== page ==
MUMBAI (Reuters) - Reliance Communications Ltd (RLCM.NS), India’s fourth-biggest mobile phone carrier, announced a 34 percent rise in quarterly profit on Friday, but missed analyst expectations as regulatory changes hit its core voice business.
The company’s domestic telecoms business was hurt by the regulator’s decision to reduce inter-network call charges and cap roaming tariffs, Gurdeep Singh, chief executive of Reliance Communication’s consumer business, told Reuters by telephone.
Consolidated revenue in the first quarter ended June 30 was almost unchanged from a year earlier at 55.4 billion rupees ($852.53 million).
The company, controlled by billionaire Anil Ambani, said its total net profit rose to 1.77 billion rupees for the quarter. That was well short of average analyst estimates of 2.69 billion rupees, according to Thomson Reuters data.
However, the company continued to see strong growth in its data business as more subscribers used smartphones to access the Internet and existing customers used more data.
The proliferation of cheap smartphones, led by Chinese brands, has prompted more Indians to use their handsets to access the Internet and demand faster downloads. An Internet-based startup boom in the country has also seen increased adaptability on smartphones, bolstering demand for high-speed data.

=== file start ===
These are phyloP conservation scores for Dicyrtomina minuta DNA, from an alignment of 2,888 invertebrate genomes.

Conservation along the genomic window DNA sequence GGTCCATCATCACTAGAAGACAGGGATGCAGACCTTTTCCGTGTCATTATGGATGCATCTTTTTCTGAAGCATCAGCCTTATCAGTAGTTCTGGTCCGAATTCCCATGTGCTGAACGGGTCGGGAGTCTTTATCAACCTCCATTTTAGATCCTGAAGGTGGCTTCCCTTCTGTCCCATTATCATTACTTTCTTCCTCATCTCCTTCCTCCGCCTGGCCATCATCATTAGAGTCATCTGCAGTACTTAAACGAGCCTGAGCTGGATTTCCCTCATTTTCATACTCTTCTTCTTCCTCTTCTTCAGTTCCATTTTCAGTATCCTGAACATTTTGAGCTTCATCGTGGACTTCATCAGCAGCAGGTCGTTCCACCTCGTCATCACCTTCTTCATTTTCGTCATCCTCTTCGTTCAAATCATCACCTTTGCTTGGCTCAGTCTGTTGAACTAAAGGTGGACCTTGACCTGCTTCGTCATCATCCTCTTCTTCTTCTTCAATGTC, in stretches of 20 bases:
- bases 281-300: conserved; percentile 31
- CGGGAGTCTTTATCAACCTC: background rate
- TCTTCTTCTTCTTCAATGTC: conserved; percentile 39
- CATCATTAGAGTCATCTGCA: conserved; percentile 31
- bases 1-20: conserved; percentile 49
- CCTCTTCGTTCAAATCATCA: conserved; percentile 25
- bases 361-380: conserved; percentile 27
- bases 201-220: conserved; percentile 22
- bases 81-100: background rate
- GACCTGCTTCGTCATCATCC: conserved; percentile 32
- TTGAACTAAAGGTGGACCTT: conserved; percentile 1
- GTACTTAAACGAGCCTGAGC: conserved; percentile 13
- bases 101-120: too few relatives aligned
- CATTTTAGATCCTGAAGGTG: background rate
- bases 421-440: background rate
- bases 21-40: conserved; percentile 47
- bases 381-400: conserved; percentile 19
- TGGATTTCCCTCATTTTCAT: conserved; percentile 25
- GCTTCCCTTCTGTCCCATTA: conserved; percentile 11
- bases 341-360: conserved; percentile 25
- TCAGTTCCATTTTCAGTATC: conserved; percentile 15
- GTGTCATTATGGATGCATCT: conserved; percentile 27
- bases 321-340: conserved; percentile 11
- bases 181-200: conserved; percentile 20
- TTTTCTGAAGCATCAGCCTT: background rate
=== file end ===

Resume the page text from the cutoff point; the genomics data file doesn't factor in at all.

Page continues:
“Our single-minded objective is to get more than a fair share of smartphones, dongles and wifi devices on the network,” Singh told Reuters.
Reliance Communications said its total data customer base grew 24 percent to 35.4 million in the first quarter. Data traffic was up 68 percent at 92.8 billion megabytes.
The company’s net debt rose to 386 billion rupees at the end of June from 367.3 billion as of March 31, primarily due to an initial payment for telecoms airwaves won in a government auction in March.
Reliance Communications, the most leveraged Indian telecoms carrier with a net debt-to-EBITDA ratio of almost five times, has revived a plan to sell a stake in its tower unit and is also considering divesting other non-core assets in a bid to cut debt.
Singh said the company was focused on its deleveraging target to bring the net debt-to-EBITDA ratio down to around 3.5 by March 2017.
($1 = 64.9829 rupees)
Reporting by Aman Shah in Mumbai; Editing by Susan Fenton